Terlingua, a magical little ghost town scattered across the low hills along Hwy-170, used to be populated by the hard-scrabble folks who worked in the mercury mines. But in the 1970s, river guides began moving into the abandoned stone structures, and now Terlingua is home to friendly outdoors enthusiasts, artists, miscreants, and drifters lured by the stunning sunsets and remote environs.
For such a tiny place, Terlingua has a lot to recommend it. Desert Sports offers a variety of rafting trips, from one to twelve days (Tel:432-371-2727, Web: www.desertsportstx.com ). It also leads group hikes, rents rafts and bikes, and provides shuttles into the backcountry. Allow $135 for a full day's guided trip along Santa Elena Canyon. During the first weekend in November, the community hosts its world championship chili cookoff (Web: www.chili.org/terlingua.html ), when the place turns into the "Redneck Mardi Gras."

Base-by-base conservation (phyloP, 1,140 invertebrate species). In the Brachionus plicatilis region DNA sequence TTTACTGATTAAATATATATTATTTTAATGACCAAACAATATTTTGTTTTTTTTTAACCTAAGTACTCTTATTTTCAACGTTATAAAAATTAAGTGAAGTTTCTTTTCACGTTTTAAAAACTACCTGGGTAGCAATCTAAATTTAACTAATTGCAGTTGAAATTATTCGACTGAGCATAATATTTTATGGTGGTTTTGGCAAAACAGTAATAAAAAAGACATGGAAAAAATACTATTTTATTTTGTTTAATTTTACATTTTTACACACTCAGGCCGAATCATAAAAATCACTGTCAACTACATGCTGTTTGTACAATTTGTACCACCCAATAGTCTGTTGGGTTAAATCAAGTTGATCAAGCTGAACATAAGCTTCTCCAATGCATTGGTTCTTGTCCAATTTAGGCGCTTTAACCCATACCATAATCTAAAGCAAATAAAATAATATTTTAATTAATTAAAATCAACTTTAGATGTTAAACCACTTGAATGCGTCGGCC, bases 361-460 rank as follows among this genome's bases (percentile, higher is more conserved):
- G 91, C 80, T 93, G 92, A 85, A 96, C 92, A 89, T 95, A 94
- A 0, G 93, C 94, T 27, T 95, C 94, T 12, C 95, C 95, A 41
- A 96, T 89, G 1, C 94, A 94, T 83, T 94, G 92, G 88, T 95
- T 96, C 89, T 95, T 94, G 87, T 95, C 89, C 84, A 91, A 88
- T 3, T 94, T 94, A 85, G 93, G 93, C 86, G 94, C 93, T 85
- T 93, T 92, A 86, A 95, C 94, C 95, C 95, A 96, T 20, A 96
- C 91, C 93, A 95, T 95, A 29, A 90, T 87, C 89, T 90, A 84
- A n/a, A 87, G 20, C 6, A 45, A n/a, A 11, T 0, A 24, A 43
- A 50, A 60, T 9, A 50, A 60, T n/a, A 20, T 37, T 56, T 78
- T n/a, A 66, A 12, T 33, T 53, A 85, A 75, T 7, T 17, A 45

La Posada Milagro, at the top of the hill, offers four luxuriously rustic rooms (Tel:432/371-3044, Web: www.laposadamilagro.com ) in a restored dry-stack stone building, along with a four-bed bunkhouse. Just down the road is Las Ruinas Camping Hostel. Stop by the Boathouse bar for info. Near Terlingua's fly-blown cemetery, set against a backdrop of evocative ruins, an old movie house has been converted into the welcoming Starlight Theater (Tel:432/371-2326, Web: www.starlighttheatre.com ), which in fact is a bar and restaurant. Just outside the theater, locals linger on the porch to drink beer, gossip, and marvel at the mountains. You can buy six-packs and browse a fantastic selection of local books at the Terlingua Trading Company. There's good food at Rio Bravo, Kathy's Kosmic Kowgirl Kafe and the Ghost Town Café. For rowdy late-night action, head to La Kiva (Tel:432/371-2250, Web: www.lakiva.net ), on Hwy-170 at Terlingua Creek, or the Boathouse in the Ghost Town.